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Push queue processing boundaries with 3x greater throughput

Broadcasting Messages

The problem is how can we measure the queue processing throughput? Or in a production environment, how can we add a performance counter without modifying our existing infrastructure?

The solution is to add a decorator pattern that will act as a proxy between the QueueMonitor class and the actual command processing class to intercept the communication and add instrumentation.

The previous post used the competing consumer pattern to process a queue concurrently. The message queue strategies post used a single processor to process a queue.

In this post, we will add instrumentation to the single queue processor and the competing consumer queue processor to compare performance.

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The experiment will add 512KB messages to a queue to simulate a decent workload. The intention is to read the messages from the queue and call a File SMTP mailer server that will write the emails to disk as fast as possible.

The core components such as the Queue Monitor were covered in the Message Queue Delivery Strategies post. The queue monitor is responsible for reading messages from the queue and pushing the message content to a command to execute.

The classes that will be used in this experiment are listed below.

    public class FileSmtpMailer : IMailer
        private readonly string _path;

        public FileSmtpMailer(string path)
            if (path == null) throw new ArgumentNullException("path");
            _path = path;

        public void Send(string message, string sender, string recipients, string subject)
            using (var client = new SmtpClient())
                // This can be configured in the app.config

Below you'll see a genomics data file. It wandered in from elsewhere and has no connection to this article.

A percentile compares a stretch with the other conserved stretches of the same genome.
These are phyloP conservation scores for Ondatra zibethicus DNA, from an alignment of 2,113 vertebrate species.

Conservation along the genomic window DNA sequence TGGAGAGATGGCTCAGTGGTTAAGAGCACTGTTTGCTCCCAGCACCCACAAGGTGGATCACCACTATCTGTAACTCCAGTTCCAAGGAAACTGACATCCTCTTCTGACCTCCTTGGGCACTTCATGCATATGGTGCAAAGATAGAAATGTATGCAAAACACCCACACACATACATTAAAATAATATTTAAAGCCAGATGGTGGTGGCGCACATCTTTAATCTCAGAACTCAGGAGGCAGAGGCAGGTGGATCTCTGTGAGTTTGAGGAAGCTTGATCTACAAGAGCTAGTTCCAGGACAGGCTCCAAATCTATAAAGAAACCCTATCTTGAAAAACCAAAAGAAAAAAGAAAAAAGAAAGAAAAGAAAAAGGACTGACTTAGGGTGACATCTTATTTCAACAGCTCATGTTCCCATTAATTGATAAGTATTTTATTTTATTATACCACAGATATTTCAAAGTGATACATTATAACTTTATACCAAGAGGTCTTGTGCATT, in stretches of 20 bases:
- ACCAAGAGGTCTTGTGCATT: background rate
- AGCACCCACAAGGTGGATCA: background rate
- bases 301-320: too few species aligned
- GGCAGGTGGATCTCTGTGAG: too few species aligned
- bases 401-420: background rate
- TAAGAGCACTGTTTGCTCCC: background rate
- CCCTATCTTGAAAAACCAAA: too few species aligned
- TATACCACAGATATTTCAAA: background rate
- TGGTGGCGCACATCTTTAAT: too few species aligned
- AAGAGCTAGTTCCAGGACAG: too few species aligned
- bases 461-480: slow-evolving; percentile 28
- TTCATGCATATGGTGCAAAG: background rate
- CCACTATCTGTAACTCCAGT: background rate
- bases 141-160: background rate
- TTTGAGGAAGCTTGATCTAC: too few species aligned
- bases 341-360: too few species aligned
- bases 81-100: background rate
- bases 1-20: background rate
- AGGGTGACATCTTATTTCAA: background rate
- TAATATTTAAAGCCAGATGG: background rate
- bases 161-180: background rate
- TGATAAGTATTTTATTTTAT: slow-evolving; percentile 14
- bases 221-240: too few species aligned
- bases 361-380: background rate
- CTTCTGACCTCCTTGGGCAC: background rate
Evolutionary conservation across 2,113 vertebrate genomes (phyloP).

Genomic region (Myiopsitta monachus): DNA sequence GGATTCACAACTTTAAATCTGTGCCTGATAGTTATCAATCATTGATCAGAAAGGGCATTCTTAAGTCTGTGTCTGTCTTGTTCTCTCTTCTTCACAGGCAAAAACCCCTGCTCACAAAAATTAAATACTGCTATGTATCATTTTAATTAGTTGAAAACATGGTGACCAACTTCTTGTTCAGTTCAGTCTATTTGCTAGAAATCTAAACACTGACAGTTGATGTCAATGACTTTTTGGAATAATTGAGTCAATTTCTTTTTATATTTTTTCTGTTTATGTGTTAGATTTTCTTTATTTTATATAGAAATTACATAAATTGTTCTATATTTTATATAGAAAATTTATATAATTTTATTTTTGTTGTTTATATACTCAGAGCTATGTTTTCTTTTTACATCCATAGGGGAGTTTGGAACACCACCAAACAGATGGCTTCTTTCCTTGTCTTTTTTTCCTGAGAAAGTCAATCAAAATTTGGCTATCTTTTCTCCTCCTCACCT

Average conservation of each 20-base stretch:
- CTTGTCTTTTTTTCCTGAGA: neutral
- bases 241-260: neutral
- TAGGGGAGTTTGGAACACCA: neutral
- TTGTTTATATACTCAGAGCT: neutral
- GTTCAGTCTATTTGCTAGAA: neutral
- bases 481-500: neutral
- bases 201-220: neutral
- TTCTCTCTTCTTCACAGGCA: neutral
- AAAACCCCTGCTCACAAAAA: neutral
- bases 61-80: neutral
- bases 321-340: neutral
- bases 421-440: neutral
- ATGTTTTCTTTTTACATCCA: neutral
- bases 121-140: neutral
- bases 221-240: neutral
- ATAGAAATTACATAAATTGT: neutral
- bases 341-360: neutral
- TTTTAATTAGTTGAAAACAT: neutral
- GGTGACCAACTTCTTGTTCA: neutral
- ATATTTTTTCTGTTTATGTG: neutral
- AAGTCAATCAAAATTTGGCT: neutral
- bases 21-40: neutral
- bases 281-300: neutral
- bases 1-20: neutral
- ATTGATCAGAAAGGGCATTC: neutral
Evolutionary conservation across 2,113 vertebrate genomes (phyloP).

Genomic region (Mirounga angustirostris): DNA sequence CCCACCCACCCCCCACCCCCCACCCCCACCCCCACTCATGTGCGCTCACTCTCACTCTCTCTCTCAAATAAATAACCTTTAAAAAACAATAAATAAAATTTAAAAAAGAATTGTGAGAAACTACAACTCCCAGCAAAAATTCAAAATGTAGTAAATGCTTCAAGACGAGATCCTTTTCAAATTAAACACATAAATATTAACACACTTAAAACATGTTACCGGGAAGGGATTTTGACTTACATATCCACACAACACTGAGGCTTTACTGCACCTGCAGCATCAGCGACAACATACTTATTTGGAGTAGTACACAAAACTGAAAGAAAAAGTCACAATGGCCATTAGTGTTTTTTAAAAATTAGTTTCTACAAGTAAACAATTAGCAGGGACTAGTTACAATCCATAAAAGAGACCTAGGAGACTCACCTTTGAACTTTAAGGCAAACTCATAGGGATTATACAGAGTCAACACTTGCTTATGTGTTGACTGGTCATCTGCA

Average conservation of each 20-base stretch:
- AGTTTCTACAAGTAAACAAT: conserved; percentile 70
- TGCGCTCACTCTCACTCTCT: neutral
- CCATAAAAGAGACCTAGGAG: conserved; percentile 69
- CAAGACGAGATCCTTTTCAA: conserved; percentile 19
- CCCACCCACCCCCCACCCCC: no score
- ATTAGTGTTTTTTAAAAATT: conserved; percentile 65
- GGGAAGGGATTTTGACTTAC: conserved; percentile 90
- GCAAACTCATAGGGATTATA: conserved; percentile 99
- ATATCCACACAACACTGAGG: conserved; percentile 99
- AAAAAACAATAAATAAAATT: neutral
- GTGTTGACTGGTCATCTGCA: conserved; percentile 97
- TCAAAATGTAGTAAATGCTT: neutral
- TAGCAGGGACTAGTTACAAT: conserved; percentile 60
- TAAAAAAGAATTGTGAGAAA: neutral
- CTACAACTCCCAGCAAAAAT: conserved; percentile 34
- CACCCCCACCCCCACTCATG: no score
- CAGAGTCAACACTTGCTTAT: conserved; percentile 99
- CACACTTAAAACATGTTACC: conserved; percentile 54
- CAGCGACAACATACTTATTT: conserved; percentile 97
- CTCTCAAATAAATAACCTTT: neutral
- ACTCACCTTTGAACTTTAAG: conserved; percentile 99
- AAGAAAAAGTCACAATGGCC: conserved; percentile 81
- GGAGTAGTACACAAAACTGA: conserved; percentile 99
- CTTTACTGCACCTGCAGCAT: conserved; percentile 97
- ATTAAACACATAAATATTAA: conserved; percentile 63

client.DeliveryMethod = SmtpDeliveryMethod.SpecifiedPickupDirectory;
                client.PickupDirectoryLocation = _path;

                using (var mailMessage = new MailMessage(sender, recipients, 
                                                         subject, message))
                    mailMessage.IsBodyHtml = true;

    public class MailProcessorCommand : ICommand<OrderMessage>
        private readonly IMailer _mailer;

        public MailProcessorCommand(IMailer mailer)
            if (mailer == null) throw new ArgumentNullException("mailer");
            _mailer = mailer;

        public void Execute(OrderMessage message)
            if (message == null) throw new ArgumentNullException("message");
            _mailer.Send(message.Body, message.Sender, 
                         message.Recipients, message.Subject);


The TimerCommandDecorator decorator will be placed in between the QueueMonitor and the MailProcessorComamnd in order to measure the performance throughput.

    public class TimerCommandDecorator<T> : ICommand<T>
        private readonly ICommand<T> _next;
        private int _messages;
        private Stopwatch _stopwatch;

        public TimerCommandDecorator(ICommand<T> next)
            if (next == null) throw new ArgumentNullException("next");